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The Value of Substitute Teachers vs. Community Volunteers
posted by: Alix | September 18, 2012, 04:39 PM   

Paying for substitute teachers is traditionally a difficult task for many cash-strapped districts across the country. Earlier this month, the Nampa School Board in Nampa, Idaho approved a controversial new policy that allows community volunteers to serve as unpaid substitutes. The school district's decision has sparked a national dialogue on the merits of substitute teachers nationwide.

In the Idaho district, as a result of a $2.8 million "budget error," the substitute teacher budget was wiped out and the district was forced to come up with alternative ways to staff empty classrooms. While some emergency money was funneled back into substitute teacher funds, it will not be enough to meet the school district's projections for the school year.

According to Nampa School District Spokeswoman Allison Westphall, while the volunteers will not be receiving instructional training, the unpaid volunteers must meet specific requirements that include a high school diploma. "And they have to pass a criminal background check, and pass a drug test," she stressed. "And we check their references, and they have to go through an interview process."

The lack of training concerns some community stakeholders who ponder the effectiveness of a volunteer with no classroom training or experience working with children or high school students. Human resource contacts for the district admit that even paid substitute teachers currently do not receive official training from the district. Due to budget cuts, a plan to provide online courses in classroom management was recently scrapped.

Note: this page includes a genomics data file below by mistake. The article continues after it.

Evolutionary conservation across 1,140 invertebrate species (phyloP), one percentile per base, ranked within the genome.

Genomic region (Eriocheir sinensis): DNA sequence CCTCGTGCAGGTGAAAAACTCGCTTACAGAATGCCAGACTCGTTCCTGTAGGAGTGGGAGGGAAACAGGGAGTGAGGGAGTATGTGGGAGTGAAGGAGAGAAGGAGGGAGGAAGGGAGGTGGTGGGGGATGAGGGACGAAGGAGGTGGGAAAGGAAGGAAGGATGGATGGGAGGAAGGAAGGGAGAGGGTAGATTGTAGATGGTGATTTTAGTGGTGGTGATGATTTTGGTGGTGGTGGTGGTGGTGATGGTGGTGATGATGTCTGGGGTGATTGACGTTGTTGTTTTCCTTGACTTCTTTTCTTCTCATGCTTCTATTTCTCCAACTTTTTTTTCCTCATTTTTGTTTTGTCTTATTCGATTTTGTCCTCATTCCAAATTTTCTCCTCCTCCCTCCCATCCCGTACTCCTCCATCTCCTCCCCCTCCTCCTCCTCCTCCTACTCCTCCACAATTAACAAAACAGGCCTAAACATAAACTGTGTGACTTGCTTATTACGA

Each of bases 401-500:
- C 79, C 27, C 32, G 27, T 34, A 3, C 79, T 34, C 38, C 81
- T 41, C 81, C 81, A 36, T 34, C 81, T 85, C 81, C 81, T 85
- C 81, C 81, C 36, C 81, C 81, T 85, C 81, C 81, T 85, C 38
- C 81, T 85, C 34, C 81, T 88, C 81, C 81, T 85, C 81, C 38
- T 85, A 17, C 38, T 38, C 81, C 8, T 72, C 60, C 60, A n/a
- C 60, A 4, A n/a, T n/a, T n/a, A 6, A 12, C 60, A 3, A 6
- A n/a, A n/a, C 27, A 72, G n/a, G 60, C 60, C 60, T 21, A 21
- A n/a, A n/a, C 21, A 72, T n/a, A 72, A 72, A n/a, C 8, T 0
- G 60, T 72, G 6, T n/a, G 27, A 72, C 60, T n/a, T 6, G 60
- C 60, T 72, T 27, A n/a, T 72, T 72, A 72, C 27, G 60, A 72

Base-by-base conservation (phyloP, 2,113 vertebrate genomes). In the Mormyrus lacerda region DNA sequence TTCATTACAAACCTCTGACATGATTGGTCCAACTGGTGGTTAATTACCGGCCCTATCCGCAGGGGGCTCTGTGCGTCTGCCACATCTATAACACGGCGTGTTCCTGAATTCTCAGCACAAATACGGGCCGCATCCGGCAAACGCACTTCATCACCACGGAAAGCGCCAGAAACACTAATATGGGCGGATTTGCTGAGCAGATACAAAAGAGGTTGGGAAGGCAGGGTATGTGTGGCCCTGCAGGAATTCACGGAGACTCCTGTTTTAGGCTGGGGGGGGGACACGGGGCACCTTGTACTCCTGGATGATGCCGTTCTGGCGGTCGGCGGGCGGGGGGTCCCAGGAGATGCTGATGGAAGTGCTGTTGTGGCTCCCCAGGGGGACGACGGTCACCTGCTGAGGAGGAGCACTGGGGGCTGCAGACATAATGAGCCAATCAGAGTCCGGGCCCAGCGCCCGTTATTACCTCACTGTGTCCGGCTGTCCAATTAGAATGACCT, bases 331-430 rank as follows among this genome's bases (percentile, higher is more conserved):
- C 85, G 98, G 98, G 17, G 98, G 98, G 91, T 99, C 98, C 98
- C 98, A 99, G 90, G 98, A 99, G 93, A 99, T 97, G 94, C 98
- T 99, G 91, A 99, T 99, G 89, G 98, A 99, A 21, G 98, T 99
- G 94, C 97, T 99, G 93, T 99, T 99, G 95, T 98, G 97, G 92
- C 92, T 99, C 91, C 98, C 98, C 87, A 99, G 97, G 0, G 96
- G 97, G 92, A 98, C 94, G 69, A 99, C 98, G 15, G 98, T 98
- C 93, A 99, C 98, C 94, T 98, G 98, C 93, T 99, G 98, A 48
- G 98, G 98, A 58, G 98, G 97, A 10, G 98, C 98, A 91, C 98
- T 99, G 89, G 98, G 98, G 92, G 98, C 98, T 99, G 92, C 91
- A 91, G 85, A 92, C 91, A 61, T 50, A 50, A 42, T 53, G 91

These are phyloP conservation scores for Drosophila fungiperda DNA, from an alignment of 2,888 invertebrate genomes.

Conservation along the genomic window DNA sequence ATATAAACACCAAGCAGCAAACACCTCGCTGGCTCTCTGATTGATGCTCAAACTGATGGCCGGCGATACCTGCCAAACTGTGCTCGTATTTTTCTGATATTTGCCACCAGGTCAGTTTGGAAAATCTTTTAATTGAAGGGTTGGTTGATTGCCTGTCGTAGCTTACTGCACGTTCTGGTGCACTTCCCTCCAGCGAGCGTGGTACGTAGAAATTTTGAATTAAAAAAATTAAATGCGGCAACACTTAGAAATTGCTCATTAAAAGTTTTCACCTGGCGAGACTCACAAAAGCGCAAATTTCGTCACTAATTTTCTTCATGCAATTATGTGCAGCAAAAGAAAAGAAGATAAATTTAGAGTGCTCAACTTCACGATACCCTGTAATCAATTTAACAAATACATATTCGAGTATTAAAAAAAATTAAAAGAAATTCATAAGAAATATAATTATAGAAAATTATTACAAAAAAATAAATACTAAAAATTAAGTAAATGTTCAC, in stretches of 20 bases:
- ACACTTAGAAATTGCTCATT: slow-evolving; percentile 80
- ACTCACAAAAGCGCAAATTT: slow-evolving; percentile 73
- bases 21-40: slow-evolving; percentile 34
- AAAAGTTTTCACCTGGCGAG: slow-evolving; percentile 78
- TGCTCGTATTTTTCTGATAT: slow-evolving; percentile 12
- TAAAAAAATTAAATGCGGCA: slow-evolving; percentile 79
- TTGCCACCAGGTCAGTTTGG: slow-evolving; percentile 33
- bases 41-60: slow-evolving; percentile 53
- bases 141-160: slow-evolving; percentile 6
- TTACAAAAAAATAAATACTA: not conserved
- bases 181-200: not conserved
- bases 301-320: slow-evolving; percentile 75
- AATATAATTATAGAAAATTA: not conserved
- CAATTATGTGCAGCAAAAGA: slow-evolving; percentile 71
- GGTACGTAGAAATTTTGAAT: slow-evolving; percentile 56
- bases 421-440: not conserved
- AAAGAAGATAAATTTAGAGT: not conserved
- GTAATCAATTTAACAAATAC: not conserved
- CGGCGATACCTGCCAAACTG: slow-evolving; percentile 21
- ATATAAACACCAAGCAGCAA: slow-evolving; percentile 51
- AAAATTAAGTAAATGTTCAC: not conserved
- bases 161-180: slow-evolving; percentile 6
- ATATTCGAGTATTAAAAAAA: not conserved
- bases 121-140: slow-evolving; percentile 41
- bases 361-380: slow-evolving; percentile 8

Nationwide, education experts have challenged the idea of large substitute teacher budgets, asserting that districts get little instructional value for their investment. In a recent Education Week commentary, veteran administrator John Fitzsimons suggests that high schools should no longer hire substitutes for short-term teacher absences.

He claims the doing so is "of little or no instructional benefit, very expensive, and an administrative nightmare." He contends students should be given opportunities to manage their own time when a teacher is out, for example, by meeting in study groups or working on independent projects. Based on this model, an unpaid volunteer could supervise these study halls as students work on school work independently.

For students in grades K-8, an adult would at least have to be present to supervise students. Still, experts challenge the merits of hiring a substitute teacher when the permanent teacher usually has little time to prepare a proper lesson that can be translated into proactive learning.

What do you think about hiring substitute teachers? Is it academically and/or cost effective? What do you think is the best way to ensure continued student learning during teacher absences?

Comment below.

Comments (1)Add Comment
Interesting proposal
written by Joe from Warren, PA, September 18, 2012

In my district, subs don't have to be certified to teach, but are required to meet those other criteria listed above.
I don't know how many people would subject themselves to a day of substituting without being paid, but I don't necessarily see any problem with it.

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